Peter Zwennes, the President of the Ghana Boxing Authority (GBA), is proving his point. Even so, there is only so much that can be done without support from Ghana’s Ministry of Youth and Sports.
On Tuesday, Zwennes spoke at Kotoka International Airport during the arrival of Isaac Dogboe. Dogboe received a warm welcome as government officials, members of the GBA, fans and boxing legend Azumah Nelson were all on hand to greet the newly-crowned WBO super bantamweight champion.
Zwennes, a lawyer by trade, called on the ministry to eschew the empty rhetoric and to perform their fiduciary duty as public officials.
“It is time the sports ministry stopped paying lip service to helping the other sports,” he said. “It is time the ministry translated its help in practical terms.”
The Black Stars, Ghana’s national football team, didn’t qualify for the 2018 World Cup. They finished a disappointing fourth in the 2017 African Cup of Nations and have failed to yield a return on the nation’s investment.
Zwennes is serving his second term as president of the GBA. During his tenure, Ghana boxing has achieved atypical results in recent years.
Last Saturday, Dogboe delivered a thrilling, eleventh-round TKO over previously-undefeated Jessie Magdaleno in Philadelphia, Pennsylvania. The victory makes the 23-year-old Dogboe Ghana’s youngest world champion ever.
“Sitting here, I can tell you that [father/trainer] Paul Dogboe and his team have spent hundreds and millions to get this far to bring this title,” Zwennes said. “If the ministry, as usual, wants to take credit for the success of other individuals when we have not seen any concrete contribution, then they must sit up.
“So, if the Sports Minister is listening to me, I am saying it loud and clear: This is the time they must come and give us some practical help. We need to see that the ministry is not for only football.”
Dogboe is the nation’s first world champion in nearly eight years. He’ll be closely followed by current lightweight contender Richard Commey, who is on the verge of a world title shot.
Further, undefeated bantamweight contender Duke Micah and welterweight Fredrick Lawson, both signed to Evander Holyfield’s Real Deal Boxing, are also making waves in the United States.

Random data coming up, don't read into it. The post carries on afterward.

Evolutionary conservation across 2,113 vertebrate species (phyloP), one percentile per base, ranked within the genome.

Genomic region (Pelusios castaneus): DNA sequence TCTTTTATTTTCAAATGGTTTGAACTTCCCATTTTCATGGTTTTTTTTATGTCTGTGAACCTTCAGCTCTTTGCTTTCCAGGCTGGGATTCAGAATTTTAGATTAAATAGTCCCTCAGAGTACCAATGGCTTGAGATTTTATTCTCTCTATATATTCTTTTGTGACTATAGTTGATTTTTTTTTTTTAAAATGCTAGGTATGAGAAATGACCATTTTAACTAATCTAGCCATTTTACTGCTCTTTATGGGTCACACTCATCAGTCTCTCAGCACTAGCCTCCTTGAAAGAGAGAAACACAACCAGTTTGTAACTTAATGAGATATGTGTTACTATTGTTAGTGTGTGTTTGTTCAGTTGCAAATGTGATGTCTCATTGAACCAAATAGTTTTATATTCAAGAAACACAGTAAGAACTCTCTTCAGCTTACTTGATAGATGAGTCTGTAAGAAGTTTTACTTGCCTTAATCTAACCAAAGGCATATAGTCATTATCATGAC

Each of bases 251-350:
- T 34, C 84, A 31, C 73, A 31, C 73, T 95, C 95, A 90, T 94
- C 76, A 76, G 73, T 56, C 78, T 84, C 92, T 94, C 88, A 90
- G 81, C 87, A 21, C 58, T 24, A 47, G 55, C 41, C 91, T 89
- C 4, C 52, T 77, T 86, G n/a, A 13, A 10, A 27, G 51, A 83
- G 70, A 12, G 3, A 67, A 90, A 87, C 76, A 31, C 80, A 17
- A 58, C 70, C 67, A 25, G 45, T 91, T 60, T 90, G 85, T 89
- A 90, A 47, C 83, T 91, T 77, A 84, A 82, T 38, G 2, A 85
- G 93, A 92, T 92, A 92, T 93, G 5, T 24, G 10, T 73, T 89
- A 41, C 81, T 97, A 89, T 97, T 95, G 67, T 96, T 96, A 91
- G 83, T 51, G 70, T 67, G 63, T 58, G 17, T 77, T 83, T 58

Much of this has been accomplished without backing from the nation’s government. Boxers are left to rely on the GBA or their individual managers, such as Michael Amoo-Bediako, who brought Commey to prominence, and Jacob Zwennes, who manages Lawson and co-manages Micah alongside Amoo-Bediako.
“The GBA members who attend these events, including our president, do so on their own dime,” said Lawrence Carl Lokko, trainer and executive member of the GBA. “The ministry does not provide any funding to support these endeavors. This extends beyond simply attending the fights. We do not receive what should be allotted so that we can do our work in furthering the sport on an international level.”
The GBA is doing their part. Lokko, president Zwennes, GBA officer Patrick Johnson and a host of others could be found all over the U.S. last week. On Friday, they accompanied Lawson to Louisville, Kentucky as the latter advanced to the semifinals of the WBC International Welterweight Tourney, also known as The Jose Sulaiman World Invitational.
One day later, the Ghana contingent made the 580-mile trek north to support Dogboe as he wrested the title from Magdaleno in a performance that has shaken up the boxing world.
Naturally, the sports ministry released a statement congratulating Dogboe on his efforts. Now more than ever, it’s time they release more than just words.